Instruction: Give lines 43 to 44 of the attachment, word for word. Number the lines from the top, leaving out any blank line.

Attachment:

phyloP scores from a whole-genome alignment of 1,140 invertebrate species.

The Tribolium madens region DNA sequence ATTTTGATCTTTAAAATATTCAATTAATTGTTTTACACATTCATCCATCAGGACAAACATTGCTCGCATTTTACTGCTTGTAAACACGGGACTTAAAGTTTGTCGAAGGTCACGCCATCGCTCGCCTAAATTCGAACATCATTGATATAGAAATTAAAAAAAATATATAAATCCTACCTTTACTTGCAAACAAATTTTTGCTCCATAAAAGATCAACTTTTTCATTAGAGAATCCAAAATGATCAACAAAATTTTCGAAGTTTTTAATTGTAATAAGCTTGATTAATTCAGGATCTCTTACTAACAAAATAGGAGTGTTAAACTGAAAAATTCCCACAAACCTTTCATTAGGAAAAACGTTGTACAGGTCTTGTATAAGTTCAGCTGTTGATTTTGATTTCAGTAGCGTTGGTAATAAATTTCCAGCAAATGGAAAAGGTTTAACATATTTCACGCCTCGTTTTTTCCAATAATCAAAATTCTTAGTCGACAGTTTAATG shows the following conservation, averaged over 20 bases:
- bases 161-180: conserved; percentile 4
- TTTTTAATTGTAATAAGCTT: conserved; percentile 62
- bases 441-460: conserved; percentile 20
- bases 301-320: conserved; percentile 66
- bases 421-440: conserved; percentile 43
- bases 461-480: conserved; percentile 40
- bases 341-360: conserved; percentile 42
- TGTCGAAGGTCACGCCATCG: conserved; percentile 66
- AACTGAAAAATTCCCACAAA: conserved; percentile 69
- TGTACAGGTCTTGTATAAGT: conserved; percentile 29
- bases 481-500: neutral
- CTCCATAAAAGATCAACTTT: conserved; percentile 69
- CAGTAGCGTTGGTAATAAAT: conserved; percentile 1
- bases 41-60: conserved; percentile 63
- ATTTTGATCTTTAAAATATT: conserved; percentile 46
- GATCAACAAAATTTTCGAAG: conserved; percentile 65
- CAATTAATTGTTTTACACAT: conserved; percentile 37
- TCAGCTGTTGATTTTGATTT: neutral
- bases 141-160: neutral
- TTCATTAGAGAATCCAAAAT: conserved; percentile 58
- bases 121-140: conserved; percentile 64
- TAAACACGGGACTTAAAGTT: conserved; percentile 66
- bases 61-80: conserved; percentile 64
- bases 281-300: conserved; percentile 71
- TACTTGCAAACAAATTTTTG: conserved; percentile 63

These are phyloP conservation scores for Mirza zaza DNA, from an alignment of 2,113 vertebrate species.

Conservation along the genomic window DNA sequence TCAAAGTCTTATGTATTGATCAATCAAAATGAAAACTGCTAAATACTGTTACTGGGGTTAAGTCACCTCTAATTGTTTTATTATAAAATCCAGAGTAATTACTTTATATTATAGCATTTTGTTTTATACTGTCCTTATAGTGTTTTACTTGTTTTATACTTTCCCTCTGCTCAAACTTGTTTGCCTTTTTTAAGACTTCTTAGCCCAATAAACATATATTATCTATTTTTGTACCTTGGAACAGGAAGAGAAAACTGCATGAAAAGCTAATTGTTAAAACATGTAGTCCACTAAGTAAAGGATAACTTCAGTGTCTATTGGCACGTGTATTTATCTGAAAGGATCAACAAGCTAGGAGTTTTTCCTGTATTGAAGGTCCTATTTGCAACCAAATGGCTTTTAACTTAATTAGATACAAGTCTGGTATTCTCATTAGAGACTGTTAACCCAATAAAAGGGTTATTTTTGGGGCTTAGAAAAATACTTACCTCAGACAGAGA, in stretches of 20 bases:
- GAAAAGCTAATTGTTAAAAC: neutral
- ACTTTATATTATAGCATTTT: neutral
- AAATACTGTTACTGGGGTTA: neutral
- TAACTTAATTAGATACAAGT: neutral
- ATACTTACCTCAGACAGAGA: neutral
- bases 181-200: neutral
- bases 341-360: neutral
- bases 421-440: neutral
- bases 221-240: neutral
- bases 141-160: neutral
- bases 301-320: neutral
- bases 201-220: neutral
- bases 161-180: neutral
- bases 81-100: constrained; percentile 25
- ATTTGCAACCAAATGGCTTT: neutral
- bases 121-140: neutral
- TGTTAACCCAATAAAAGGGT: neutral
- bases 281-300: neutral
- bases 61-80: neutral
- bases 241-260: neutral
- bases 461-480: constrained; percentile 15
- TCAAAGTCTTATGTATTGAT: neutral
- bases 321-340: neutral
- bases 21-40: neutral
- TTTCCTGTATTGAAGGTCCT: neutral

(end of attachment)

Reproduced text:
- bases 81-100: constrained; percentile 25
- ATTTGCAACCAAATGGCTTT: neutral